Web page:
His Wife by Christmas
A Korovin Brothers, Vila Group Story
With memories of ‘gold digger’ still haunting her waking hours, Charlotte Park knows that before this Christmas, she must finally clear her name. And the only way to do so is come face to face with her husband—achingly gorgeous Ren Townsend once again.
It may have been three years, but the fire still burns as brightly between them. And Ren can’t take his eyes away from his wayward wife. Only they have unfinished business, and as the secrets of their marriage are unveiled Ren and Charlotte are given a chance to have just one more night….
His Wife by Christmas
“Did you come to spit on your father’s grave, the way you always said you would?”
There was movement next to him to go along with that voice Ren Townsend still heard in his dreams, a rustle of dark clothes and that faint hint of coconut lotion he knew better than his own name, and he didn’t have to swing his head around to confirm what his senses told him.
That it was her. Charlotte Park. The only woman—hell, the only person—he’d ever loved.
Right up until the day she’d taken his despised father’s money and walked straight out of Ren’s life, the grasping, manipulative, lying gold-digger everyone—especially his father, who thought the entire world wanted a piece of Townsend Consulting, and with reason, it turned out—had warned him she was from the start.
“I was thinking more of a dance, actually,” Ren said. That wasn’t what he’d planned to say to Charlotte when he saw her again—and he’d planned how and when he’d see her again many, many times in the past three years. There were times it had consumed him whole. “He’d expect spitting.”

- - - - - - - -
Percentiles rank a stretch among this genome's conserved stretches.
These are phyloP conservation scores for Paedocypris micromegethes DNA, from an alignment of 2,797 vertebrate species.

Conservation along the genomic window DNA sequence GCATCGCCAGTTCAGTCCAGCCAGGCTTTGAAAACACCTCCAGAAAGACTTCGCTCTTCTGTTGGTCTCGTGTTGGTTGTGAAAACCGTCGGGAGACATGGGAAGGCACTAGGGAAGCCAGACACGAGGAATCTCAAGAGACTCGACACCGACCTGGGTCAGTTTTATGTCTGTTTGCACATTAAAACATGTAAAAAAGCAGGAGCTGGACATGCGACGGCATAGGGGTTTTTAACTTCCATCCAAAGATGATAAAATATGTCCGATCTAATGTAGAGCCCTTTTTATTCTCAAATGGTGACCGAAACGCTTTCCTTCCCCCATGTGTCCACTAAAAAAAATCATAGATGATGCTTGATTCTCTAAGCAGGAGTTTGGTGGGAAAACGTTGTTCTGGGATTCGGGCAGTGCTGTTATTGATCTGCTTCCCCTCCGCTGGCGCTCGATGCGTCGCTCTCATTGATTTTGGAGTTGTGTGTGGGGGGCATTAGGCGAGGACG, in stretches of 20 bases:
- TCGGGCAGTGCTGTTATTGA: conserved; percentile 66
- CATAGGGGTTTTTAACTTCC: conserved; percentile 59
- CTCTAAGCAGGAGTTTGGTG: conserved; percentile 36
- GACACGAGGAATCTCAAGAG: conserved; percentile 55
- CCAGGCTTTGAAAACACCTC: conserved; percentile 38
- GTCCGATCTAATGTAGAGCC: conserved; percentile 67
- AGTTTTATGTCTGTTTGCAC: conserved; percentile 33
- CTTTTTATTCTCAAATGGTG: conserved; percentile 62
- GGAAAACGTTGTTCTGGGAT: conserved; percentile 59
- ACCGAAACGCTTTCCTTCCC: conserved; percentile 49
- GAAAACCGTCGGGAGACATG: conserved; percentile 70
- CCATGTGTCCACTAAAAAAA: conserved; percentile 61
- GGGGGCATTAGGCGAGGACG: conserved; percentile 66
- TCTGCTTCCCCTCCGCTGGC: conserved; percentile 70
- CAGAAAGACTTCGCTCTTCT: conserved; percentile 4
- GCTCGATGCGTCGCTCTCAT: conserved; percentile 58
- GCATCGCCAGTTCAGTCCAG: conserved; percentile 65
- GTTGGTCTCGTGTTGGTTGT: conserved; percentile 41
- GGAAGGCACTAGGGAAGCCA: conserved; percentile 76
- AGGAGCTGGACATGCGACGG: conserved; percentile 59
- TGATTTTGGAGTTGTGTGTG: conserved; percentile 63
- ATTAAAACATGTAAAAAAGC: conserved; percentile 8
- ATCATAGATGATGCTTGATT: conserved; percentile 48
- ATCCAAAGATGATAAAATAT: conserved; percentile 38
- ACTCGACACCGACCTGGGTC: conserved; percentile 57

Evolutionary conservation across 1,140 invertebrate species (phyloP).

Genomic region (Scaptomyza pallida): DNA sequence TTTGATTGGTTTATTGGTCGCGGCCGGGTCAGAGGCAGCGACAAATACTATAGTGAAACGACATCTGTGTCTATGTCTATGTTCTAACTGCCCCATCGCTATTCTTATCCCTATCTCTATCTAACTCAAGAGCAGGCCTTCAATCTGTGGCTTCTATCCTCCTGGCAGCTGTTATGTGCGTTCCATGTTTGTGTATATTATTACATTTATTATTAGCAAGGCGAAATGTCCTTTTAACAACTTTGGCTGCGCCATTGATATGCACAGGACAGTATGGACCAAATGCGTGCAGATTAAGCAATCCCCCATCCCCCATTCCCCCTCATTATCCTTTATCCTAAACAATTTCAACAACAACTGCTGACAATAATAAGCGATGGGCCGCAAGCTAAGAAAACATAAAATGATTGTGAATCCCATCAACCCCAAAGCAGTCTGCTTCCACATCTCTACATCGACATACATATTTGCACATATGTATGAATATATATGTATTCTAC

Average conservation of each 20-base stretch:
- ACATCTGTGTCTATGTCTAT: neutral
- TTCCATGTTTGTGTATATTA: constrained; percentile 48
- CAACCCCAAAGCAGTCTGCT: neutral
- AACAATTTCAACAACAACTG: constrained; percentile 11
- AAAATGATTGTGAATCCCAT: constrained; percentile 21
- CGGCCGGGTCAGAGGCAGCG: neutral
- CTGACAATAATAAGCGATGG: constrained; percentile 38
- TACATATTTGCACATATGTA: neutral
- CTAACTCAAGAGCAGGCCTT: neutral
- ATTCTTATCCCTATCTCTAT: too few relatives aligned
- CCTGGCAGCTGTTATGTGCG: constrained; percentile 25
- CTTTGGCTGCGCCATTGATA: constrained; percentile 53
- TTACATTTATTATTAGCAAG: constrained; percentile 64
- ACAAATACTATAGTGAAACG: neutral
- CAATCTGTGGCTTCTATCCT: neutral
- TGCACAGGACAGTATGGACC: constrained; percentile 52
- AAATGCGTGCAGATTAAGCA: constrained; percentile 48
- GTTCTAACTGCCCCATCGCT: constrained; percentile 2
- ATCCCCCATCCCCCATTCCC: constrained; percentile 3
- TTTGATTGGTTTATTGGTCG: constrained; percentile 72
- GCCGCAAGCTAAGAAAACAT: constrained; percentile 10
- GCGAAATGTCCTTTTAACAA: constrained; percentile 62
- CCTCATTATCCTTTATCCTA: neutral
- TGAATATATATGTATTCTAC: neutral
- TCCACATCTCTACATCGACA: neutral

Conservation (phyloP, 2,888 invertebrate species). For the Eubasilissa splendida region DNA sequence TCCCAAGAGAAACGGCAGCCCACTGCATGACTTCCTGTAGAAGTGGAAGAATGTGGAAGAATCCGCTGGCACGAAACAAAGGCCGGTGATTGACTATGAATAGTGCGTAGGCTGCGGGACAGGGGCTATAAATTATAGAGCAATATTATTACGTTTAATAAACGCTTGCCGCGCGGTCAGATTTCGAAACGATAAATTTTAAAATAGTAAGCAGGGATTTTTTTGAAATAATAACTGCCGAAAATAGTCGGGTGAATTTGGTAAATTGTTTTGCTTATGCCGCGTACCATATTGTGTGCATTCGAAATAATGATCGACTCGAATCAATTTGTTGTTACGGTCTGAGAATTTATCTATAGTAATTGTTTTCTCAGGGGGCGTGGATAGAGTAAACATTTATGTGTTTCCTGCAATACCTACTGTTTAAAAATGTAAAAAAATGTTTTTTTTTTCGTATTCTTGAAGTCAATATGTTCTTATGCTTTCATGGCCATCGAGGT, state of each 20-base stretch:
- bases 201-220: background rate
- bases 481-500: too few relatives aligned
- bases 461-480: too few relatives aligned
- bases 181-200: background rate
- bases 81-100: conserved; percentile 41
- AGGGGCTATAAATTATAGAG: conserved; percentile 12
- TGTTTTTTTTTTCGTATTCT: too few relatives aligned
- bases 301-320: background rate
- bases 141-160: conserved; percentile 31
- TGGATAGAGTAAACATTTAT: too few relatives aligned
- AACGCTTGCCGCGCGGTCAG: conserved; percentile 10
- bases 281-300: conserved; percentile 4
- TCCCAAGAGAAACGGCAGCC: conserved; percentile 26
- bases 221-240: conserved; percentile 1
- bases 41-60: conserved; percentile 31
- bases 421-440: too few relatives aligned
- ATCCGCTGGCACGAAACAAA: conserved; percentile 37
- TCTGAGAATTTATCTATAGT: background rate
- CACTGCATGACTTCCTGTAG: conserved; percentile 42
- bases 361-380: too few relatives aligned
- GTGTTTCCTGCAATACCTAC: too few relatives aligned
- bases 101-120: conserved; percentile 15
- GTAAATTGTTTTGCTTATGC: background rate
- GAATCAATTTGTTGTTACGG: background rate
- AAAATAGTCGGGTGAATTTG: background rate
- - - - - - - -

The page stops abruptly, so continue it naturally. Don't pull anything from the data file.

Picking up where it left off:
“I could certainly do with a dance,” Charlotte murmured, low and confiding, as if it had been only hours since she’d last seen him. As if she’d never taken his father’s payoff and divorced him. “No doubt we all could.”
No one was dancing outside the Townsend family crypt in the atmospherically foggy Yorkshire cemetery on this frigid morning two days before Christmas, but Ren imagined it was only a matter of time. He’d had to restrain himself from starting his own merry jig several times already, as the vicar droned on about the late and unlamented Malcolm Townsend as if the man Ren had had the misfortune to be related to had been anything but mean, cruel, and occasionally vicious, for sport.
Ren’s six stepmothers were lined up on the vicar’s other side, all of them wearing expensive black “mourning” clothes offset by near-identical expressions of satisfaction. That it was over. That Malcolm could haunt them and hurt them no longer. Marrying Malcolm, Ren knew only too well, was only slightly less horrible than having been “raised” by the man, with his savage approach to parenting.
And that was only because marriages could be ended, while bad fathers were forever—or in Ren’s case, thirty-seven very long years.
He was happy the old man was gone. So Ren couldn’t understand why there was something hollow behind his ribs, something dark.
And Charlotte’s presence only made it worse.
“He would have particularly hated the idea of you dancing on his grave,” Ren said. He couldn’t seem to help himself.
“That factored in my thinking.”
He turned to look down at her then, and it was worse than he expected. She was still so beautiful. Those dark-rimmed green eyes that had made him believe in magic. That glossy auburn hair, pulled back today into something severe and still too attractive. And that soft mouth of hers that lied so easily. She was his weakness in human form and he hated her for what she’d done to him.
Ren didn’t understand why he couldn’t summon that hate the way he should. “Why are you here?”
His voice was gritty and he didn’t understand the shadows in those wonderful eyes of hers, or the way she looked away from him and toward the crypt as if it hurt her. Or he did.
“Because,” she said, fierce and hot, surprising him with all that emotion in this cold and gloomy place, “I wanted to make absolutely certain he was gone.”